21 March 2023

A new frontier in artificial intelligence

The year 2022 was a watershed year for artificial intelligence (AI), with the release of several consumer-facing applications like ChatGPT, DALL.E, and Lensa. The common theme the use of Generative AI–a paradigm shift in the world of AI. While current generations of AI use pattern detection or rule-following to help analyze data and make predictions, the advent of transformer architectures has unlocked a new field: Generative Artificial Intelligence. Generative AI can mimic the human creative process by creating novel data similar to the kind it was trained on, elevating AI from enabler to (potentially) co-passenger. In fact, Gartner estimates that more than 10% of all data will be AI-generated by as early as 2025,1 heralding a new age, the Age of With.

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Although early traction has been through consumer releases, which could be era-defining, Generative AI also has the potential to add contextual awareness and human-like decision-making to enterprise workflows, and could radically change how we do business. We may be only just beginning to see the impact of solutions like Google’s Contact Center AI (CCAI), which is designed to help enable natural language customer service interactions,2 and industry-specific solutions like BioNeMo from NVIDIA, which can accelerate pharmaceutical drug discovery.3 As such, Generative AI has attracted interest from traditional (e.g., Venture Capital (VC), Mergers & Acquisitions (M&A)) and emerging (e.g., ecosystem partnerships) sources. In 2022 alone, venture capital firms invested more than $2B,4 and technology leaders made significant investments, such as Microsoft’s $10B stake in OpenAI5 and Google’s $300M stake in Anthropic.

Age of With

Predict what’s possible in the Age of With, then translate insight into trustworthy performance. Deloitte brings end-to-end AI offerings together with domain and industry insight to drive stronger outcomes through human and machine collaboration.

Ultimately, Generative AI could create a more profound relationship between humans and technology, even more than the cloud, the smartphone, and the internet did before. Various analysts estimate the market for Generative AI at $200B by 2032.7 This represents ~20% of total AI spend, up from ~5% today.8 Said another way, the market will likely double every two years for the next decade. Numbers aside, we believe the economic impact could be far greater. To help understand the potential, this paper is equal parts primer and provocateur, adding structure to a rapidly changing marketplace. We start with a brief explainer of the foundational elements, delve into enterprise and consumer use cases, shift focus to how players across the market can build sustainable business models, and wrap up with some considerations and bold predictions for the future of Generative AI.

In 2022, OpenAI’s DALL·E 2 captured the world’s attention with its text-to-image capabilities.11 The model creates images from simple prompts, from something as direct as “a lion in a jungle” to something more comical like “two lions playing basketball in the style of Picasso.”Ever since, Generative AI has occupied the news cycle, punctuated by other launches like ChatGPT and previews like MusicLM. No wonder we’ve seen broad-market consumer use cases, like Bing’s internet search powered by OpenAI’s ChatGPT.12 These are emblematic of a Cambrian explosion in consumer apps, touching everything from search to therapy.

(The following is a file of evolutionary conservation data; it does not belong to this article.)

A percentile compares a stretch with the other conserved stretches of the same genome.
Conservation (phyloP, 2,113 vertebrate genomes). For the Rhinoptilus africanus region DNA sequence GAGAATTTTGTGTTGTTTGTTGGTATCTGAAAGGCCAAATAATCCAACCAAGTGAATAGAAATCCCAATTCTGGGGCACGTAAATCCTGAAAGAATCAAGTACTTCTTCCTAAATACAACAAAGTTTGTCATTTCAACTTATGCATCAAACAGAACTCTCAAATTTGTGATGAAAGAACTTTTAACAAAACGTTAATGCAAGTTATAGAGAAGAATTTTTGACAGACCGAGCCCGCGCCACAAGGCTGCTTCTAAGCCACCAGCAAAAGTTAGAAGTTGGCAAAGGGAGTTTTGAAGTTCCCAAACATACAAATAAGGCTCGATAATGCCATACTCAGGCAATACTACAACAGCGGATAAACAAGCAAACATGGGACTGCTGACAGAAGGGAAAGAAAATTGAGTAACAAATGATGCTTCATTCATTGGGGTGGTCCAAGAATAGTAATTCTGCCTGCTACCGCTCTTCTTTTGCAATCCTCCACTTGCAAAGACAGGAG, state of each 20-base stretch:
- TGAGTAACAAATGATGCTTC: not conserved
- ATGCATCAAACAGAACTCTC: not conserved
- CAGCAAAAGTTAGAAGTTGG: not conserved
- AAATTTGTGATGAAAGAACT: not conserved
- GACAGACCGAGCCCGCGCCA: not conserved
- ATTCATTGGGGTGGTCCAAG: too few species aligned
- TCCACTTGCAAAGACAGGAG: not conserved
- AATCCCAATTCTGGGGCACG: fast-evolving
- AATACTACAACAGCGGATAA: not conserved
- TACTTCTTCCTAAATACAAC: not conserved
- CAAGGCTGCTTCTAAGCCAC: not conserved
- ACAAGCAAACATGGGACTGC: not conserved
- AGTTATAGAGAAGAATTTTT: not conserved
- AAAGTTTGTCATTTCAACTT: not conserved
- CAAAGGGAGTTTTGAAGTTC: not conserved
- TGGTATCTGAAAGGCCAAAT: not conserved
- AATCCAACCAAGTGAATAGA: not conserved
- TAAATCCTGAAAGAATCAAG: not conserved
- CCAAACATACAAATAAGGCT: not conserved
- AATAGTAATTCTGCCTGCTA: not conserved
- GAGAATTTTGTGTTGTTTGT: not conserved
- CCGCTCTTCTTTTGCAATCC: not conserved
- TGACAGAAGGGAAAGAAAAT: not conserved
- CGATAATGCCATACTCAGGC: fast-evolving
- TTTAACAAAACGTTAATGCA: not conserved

Generative AI could transform business models, processes, and value dynamics and change how individuals work, learn, and interact. As with other disruptive technologies, this is likely to transpire slowly at first and then rapidly.

Take software development as an example. By some estimates, less than 1% of people know how to code.24 Yet, software is integral to many businesses and business models today. Generative AI, if harnessed strategically, can democratize coding and reduce the gap between ideas and revenue by synthesizing product requirements, converting prompts to code, auditing code to find and address bugs, suggesting code optimizations, and proactively provisioning environments optimized for test and run use cases

Similarly, Generative AI can optimize the end-to-end customer acquisition funnel. If you are in sales and marketing, consider demand generation, where LLMs could author marketing copy across channels and run digital marketing campaigns. Gartner estimates that 30% of outbound marketing will be synthetically generated by 2025.25 Further down the funnel, Generative AI could gather account intelligence, create a first-call presentation, suggest a talk track to account executives, and document and track outcomes and actions. Finally, Generative AI could proactively suggest pricing and discounting, author a contract, and update customer and CRM records. This would allow marketers and sellers to focus on higher-value activities, such as developing relationships and applying pricing judgment. We’ve discussed other ways that adopters can leverage Generative AI across industries (see section 2), from market research to note taking and improving customer support interactions. Further, there are sectorized use cases like customized financial planning for wealth managers, medical diagnoses in health care, generating new worlds and experiences in media and entertainment, and outfit curation for retailers.

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    A new frontier in artificial intelligence

    Implications of Generative AI for businesses